‘Concrete Geometries’ is a research initiative at the Architectural Association School of Architecture that explores the relationship between spatial form and social practice – how geometric aspects of space influence social environments and provide settings for social relations. By bringing together art, architecture, design and the humanities, the cluster provides a platform beyond disciplinary boundaries. Read more
Antony Coleman’s photographs explore social clusterings in everyday spaces, whether in an infants gym where the protagonists ‘find a space’ to operate independently of each other or in the urban setting of Canary Wharf. The processes that structure these geometries can be practical such as a need to function unhindered or be based on the desire to maintain a personal space. Space and people are rendered entirely dependant upon each other – people’s behaviour is determined by their shifting surroundings but space, too, is provisional: it is human activity that defines, informs and qualifies space, ie that articulates it. Anthony Coleman is a photographer based in London.Exhibition, Submission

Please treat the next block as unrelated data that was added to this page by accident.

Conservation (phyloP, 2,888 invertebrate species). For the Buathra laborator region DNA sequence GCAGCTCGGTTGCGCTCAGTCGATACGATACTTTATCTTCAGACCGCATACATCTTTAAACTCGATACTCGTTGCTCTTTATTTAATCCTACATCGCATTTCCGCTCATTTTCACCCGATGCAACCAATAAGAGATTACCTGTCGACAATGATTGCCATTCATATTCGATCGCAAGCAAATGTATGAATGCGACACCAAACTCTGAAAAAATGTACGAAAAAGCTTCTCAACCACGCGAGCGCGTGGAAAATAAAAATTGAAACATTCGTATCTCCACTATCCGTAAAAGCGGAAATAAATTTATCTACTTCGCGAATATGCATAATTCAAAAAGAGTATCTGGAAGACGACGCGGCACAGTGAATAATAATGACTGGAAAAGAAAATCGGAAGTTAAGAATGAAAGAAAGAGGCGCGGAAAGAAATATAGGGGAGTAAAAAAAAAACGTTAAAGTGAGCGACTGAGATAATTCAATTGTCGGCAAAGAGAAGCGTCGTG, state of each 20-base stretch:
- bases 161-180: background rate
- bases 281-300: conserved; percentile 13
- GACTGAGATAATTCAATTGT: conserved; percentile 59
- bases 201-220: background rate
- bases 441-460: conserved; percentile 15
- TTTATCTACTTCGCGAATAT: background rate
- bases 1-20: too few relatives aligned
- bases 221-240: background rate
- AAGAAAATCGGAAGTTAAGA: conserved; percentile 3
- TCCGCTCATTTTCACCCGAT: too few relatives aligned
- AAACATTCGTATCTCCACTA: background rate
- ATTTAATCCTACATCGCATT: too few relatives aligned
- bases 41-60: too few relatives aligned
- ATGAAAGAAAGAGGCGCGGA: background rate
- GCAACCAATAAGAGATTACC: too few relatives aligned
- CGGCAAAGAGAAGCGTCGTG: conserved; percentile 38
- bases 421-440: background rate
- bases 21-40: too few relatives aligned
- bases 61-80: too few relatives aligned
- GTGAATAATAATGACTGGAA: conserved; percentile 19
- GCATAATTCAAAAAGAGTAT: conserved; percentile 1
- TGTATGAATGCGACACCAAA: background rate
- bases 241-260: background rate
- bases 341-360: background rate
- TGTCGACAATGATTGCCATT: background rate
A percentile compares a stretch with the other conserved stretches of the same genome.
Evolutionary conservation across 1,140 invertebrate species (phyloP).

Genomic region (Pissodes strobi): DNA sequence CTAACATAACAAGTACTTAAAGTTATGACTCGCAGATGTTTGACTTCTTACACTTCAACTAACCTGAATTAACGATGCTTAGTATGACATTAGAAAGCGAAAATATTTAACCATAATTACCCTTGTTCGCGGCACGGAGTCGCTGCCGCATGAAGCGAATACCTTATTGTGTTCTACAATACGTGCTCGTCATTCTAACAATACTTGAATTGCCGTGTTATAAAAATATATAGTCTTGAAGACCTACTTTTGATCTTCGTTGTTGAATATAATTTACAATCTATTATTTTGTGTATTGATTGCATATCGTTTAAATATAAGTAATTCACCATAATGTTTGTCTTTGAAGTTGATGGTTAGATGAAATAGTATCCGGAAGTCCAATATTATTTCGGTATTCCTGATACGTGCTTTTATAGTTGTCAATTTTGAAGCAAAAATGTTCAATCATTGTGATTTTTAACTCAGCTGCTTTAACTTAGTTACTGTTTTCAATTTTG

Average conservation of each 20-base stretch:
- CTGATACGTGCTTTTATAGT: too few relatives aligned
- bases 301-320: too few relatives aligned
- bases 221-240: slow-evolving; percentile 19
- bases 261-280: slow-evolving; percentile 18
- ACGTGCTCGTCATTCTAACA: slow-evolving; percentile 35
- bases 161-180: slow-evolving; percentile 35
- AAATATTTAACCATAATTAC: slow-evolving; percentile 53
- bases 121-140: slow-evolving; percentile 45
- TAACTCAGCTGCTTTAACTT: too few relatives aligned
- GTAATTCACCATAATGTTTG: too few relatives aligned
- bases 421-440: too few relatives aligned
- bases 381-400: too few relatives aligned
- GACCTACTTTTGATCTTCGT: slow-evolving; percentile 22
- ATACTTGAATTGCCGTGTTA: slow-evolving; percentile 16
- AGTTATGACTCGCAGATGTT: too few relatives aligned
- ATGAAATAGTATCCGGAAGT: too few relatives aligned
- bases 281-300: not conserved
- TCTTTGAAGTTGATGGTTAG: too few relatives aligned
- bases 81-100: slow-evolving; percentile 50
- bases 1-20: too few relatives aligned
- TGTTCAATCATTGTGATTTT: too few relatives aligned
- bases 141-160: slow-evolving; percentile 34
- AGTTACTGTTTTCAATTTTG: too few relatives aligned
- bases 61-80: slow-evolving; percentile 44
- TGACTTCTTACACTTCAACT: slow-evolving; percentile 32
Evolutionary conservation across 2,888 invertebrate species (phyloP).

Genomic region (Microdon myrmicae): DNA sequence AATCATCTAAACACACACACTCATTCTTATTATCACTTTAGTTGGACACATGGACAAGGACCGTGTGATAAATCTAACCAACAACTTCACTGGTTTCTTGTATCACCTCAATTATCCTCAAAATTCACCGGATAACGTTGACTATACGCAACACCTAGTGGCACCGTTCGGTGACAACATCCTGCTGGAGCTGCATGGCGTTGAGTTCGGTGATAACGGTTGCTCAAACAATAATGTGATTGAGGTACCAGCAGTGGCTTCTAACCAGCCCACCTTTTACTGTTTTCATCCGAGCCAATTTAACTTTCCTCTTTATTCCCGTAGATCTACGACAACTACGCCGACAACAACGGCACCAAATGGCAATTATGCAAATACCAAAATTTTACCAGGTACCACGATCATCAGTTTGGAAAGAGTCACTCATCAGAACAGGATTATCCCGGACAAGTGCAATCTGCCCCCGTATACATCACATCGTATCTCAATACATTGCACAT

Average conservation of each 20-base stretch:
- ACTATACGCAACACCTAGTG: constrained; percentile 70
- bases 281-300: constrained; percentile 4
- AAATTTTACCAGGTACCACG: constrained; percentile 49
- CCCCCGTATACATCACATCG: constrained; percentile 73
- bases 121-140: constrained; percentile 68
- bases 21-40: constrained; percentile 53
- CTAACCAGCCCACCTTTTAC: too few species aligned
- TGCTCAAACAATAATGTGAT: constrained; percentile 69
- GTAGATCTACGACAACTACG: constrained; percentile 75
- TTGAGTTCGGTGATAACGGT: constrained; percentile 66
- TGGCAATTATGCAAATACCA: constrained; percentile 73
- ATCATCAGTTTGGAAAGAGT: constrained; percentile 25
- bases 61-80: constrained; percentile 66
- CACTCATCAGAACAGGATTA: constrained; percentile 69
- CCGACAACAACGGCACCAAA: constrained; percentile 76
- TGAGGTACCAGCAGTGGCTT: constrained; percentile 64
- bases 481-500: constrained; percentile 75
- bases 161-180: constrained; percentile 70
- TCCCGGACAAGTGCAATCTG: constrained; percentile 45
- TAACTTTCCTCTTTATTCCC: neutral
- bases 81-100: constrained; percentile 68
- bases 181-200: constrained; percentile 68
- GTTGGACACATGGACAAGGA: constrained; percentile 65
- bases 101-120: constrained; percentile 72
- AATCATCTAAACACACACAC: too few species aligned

‘Geometries’ or built form could respond to and be informed by the socio-spatial realities of the everyday. This clearly extends from the immediate physical reality of objects or structures used in a project to include social processes which evolve through the use of spatial settings.Submission, Text
Marianne Mueller and Fran Cottell talked about how spaces, their shape and configuration affects people’s social behaviour at ‘Rethinking the Social in Architecture’, a research symposium by ‘Architecture in Effect’ at Umea University in Sweden. www.architectureineffect.se www.arch.umu.se/english/
The article The Exhibition as Social Ground appears in Oase 88 Exhibitions. Showing and Producing Architecture. The essay reflects on the exhibition ‘The Relational in Architecture’ held by the Concrete Geometries Research Cluster at the Architectural Association in 2012. OASE 88 examines the role of the architecture exhibition as a site of production. Bridging theory and (…)
Following previous house installations for CGP London, displaying the emotional qualities of chaos, and the relative status of the inhabitants and visitors as they perambulate through the house on increasingly higher platforms until, finally puncturing the ceiling and contributing to a collection of heads. BACK to FRONT will return to the ground; creating a new through space. The visibility of the house, visitors and the inhabitants will in turn be brought into question.